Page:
Mom met me in the lobby. I started unloading when she said, “Your brother is upstairs.” I felt my chest seize. I clenched my jaw. All I could say was, “No.” I started to repack my things. “Don’t do that,” she said. She put her hand on my shoulder. Her voice was soft. Pleading. I started crying.

My brother was great when he wasn’t on drugs. He was reliable and loving and encouraging. He showed up once to a panel I was on in a library in midtown east by Grand Central. He came to an open mic series I held a few years ago. When I called him to share what was going on in my life and the joy I was feeling, he always told me, “I’m proud of you, sis.” When I called him crying about some fool who had broken my heart, he told me I was worth so much more.

But when Carlos was on drugs, he was a monster. He was manipulative. He stole money. He stole furniture. A radio. A TV. He once stole an entire box of Ensure from my mother’s house and sold it for drugs.

He called my friends and asked them for money. He told them I’d hurt myself and he needed to take a cab to get to me. He sold them the metrocards I bought him, saying he had to buy milk for his son. He disappeared for weeks and months on end.

It’s difficult to admit but during his fifteen years of heroin addiction, my brother affirmed what I’d told myself since I was six up in that tree: that I didn’t want or need anyone. That I could do it all on my own.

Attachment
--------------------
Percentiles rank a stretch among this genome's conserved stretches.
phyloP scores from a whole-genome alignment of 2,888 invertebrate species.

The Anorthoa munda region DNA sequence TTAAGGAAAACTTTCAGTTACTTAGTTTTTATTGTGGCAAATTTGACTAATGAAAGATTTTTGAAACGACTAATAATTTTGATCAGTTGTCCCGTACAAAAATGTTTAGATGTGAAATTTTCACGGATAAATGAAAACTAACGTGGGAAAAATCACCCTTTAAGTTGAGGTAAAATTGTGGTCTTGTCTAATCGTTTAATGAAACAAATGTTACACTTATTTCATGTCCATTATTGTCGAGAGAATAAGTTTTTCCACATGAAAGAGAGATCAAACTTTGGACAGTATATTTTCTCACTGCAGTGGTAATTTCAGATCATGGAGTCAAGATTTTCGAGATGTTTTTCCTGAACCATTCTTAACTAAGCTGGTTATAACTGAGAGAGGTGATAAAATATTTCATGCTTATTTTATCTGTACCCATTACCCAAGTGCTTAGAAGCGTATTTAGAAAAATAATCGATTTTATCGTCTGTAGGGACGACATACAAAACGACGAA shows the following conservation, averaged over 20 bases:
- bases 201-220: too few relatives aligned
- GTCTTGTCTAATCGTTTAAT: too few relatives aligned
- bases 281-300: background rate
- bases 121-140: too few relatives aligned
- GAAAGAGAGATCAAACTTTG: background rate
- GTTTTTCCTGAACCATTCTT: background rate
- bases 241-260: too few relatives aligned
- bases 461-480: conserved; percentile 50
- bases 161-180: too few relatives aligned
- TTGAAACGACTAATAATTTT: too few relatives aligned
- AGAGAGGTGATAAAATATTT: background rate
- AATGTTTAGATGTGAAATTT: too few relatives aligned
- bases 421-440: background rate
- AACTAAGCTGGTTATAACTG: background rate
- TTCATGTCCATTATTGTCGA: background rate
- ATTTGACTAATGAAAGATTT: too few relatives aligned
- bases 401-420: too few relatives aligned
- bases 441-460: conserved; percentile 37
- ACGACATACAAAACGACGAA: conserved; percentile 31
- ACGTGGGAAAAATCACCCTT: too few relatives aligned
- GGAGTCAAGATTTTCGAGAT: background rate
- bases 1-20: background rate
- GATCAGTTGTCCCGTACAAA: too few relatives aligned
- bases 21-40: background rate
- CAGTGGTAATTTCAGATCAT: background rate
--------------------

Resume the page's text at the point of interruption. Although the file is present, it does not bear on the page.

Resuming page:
This week I made neck bone soup. I always make soup when I’m feeling off. When I need comforting. I taught myself how to make soup a few years ago. This is a ritual I learned from my mother.

My mother is an amazing cook. Whenever people came over, my mother made these elaborate meals: soups and rices and beans and meats, that dripped with her homemade sofrito and all the love she put into them.

My mother doesn’t apologize. What she does is make me my favorite sopa de frijoles. I can’t count the times my aunt has called me to say, “Your mother sent you soup. Come get it.”

When I am feeling tender and am deep in memory, I make soup. This week I made a beef neck bone broth.  


The ritual starts the day before and always includes cleaning out the fridge and cupboards as I search to see what I have and what I have to purchase.